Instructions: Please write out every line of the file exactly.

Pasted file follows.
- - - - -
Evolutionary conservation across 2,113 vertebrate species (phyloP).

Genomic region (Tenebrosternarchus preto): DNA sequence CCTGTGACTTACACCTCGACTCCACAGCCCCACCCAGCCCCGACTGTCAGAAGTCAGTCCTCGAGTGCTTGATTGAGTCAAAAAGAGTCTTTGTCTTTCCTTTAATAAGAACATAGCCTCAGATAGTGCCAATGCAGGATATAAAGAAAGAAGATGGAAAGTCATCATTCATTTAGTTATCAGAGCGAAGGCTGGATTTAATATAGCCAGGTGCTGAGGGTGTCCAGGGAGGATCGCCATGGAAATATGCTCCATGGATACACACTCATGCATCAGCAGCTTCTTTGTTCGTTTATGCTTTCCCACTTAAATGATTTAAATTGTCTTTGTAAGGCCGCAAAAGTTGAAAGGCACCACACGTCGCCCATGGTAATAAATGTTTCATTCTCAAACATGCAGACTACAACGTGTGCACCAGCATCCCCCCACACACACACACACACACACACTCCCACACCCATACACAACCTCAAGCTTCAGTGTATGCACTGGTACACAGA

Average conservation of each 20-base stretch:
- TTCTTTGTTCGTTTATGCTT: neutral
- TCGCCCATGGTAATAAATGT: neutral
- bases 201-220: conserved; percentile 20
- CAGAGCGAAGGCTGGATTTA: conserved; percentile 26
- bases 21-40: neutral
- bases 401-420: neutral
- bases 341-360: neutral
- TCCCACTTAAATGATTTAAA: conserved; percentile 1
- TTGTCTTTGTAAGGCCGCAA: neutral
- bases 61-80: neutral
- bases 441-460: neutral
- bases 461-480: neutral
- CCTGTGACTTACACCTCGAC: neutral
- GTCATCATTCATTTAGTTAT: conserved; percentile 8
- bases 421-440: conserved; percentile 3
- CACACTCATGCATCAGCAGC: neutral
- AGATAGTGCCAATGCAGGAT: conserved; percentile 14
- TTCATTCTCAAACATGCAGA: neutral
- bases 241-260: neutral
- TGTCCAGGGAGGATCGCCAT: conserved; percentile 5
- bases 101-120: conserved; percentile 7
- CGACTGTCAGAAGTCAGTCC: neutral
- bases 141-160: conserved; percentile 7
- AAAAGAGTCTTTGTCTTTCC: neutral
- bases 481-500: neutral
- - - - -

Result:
Evolutionary conservation across 2,113 vertebrate species (phyloP).

Genomic region (Tenebrosternarchus preto): DNA sequence CCTGTGACTTACACCTCGACTCCACAGCCCCACCCAGCCCCGACTGTCAGAAGTCAGTCCTCGAGTGCTTGATTGAGTCAAAAAGAGTCTTTGTCTTTCCTTTAATAAGAACATAGCCTCAGATAGTGCCAATGCAGGATATAAAGAAAGAAGATGGAAAGTCATCATTCATTTAGTTATCAGAGCGAAGGCTGGATTTAATATAGCCAGGTGCTGAGGGTGTCCAGGGAGGATCGCCATGGAAATATGCTCCATGGATACACACTCATGCATCAGCAGCTTCTTTGTTCGTTTATGCTTTCCCACTTAAATGATTTAAATTGTCTTTGTAAGGCCGCAAAAGTTGAAAGGCACCACACGTCGCCCATGGTAATAAATGTTTCATTCTCAAACATGCAGACTACAACGTGTGCACCAGCATCCCCCCACACACACACACACACACACACTCCCACACCCATACACAACCTCAAGCTTCAGTGTATGCACTGGTACACAGA

Average conservation of each 20-base stretch:
- TTCTTTGTTCGTTTATGCTT: neutral
- TCGCCCATGGTAATAAATGT: neutral
- bases 201-220: conserved; percentile 20
- CAGAGCGAAGGCTGGATTTA: conserved; percentile 26
- bases 21-40: neutral
- bases 401-420: neutral
- bases 341-360: neutral
- TCCCACTTAAATGATTTAAA: conserved; percentile 1
- TTGTCTTTGTAAGGCCGCAA: neutral
- bases 61-80: neutral
- bases 441-460: neutral
- bases 461-480: neutral
- CCTGTGACTTACACCTCGAC: neutral
- GTCATCATTCATTTAGTTAT: conserved; percentile 8
- bases 421-440: conserved; percentile 3
- CACACTCATGCATCAGCAGC: neutral
- AGATAGTGCCAATGCAGGAT: conserved; percentile 14
- TTCATTCTCAAACATGCAGA: neutral
- bases 241-260: neutral
- TGTCCAGGGAGGATCGCCAT: conserved; percentile 5
- bases 101-120: conserved; percentile 7
- CGACTGTCAGAAGTCAGTCC: neutral
- bases 141-160: conserved; percentile 7
- AAAAGAGTCTTTGTCTTTCC: neutral
- bases 481-500: neutral